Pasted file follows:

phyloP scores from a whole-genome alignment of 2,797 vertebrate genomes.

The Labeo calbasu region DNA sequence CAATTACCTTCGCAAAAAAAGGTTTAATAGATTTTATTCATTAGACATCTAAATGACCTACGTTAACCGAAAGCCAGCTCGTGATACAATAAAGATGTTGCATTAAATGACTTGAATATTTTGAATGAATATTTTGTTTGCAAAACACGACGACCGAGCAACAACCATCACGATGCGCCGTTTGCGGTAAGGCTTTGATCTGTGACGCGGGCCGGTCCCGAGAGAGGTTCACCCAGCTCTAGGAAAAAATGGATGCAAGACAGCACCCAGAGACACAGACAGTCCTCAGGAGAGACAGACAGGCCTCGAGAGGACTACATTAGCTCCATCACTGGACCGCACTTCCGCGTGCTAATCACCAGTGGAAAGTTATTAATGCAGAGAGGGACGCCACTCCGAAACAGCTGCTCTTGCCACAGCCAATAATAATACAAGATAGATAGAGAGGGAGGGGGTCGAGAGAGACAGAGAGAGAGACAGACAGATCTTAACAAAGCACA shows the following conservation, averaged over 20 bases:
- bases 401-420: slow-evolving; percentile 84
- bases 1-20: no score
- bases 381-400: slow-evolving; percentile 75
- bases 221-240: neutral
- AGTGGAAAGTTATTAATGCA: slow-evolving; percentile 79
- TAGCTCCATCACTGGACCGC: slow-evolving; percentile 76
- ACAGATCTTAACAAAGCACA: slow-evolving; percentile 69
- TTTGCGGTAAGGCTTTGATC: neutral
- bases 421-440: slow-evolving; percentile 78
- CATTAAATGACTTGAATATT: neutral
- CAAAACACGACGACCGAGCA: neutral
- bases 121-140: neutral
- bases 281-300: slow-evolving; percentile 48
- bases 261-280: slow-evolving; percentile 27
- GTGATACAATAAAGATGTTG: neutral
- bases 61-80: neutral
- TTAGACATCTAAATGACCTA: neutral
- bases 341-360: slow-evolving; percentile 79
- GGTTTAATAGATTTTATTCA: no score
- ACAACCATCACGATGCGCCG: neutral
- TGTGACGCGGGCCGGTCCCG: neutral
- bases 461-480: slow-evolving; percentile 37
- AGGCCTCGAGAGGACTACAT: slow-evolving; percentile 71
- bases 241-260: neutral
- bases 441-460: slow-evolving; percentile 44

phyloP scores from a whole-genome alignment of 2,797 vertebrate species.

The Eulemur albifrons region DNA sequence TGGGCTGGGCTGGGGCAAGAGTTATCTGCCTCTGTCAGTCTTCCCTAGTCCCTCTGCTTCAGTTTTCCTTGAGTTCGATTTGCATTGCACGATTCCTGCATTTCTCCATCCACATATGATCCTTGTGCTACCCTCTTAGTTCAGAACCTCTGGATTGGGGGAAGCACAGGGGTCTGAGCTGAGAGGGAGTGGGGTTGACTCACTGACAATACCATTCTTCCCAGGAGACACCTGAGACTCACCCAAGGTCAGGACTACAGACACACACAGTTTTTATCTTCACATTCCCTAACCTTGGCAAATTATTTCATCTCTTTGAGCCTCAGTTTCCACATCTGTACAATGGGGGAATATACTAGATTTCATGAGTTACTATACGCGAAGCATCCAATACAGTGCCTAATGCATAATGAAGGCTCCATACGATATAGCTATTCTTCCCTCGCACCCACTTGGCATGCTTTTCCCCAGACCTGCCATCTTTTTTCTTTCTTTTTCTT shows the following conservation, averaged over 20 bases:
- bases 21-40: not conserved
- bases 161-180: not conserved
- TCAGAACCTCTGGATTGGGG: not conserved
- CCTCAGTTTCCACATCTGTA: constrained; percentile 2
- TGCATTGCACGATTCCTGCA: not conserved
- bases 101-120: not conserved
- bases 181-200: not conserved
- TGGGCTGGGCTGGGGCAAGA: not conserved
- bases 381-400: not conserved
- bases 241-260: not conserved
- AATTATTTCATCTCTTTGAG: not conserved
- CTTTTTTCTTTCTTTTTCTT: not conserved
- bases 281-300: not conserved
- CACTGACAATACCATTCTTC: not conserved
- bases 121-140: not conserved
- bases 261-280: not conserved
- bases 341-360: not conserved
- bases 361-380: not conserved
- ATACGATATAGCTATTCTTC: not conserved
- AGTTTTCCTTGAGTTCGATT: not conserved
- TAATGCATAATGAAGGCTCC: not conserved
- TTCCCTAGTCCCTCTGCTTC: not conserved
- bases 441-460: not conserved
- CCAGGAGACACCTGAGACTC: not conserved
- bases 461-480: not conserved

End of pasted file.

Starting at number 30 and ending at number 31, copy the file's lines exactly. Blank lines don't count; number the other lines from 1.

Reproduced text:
- bases 21-40: not conserved
- bases 161-180: not conserved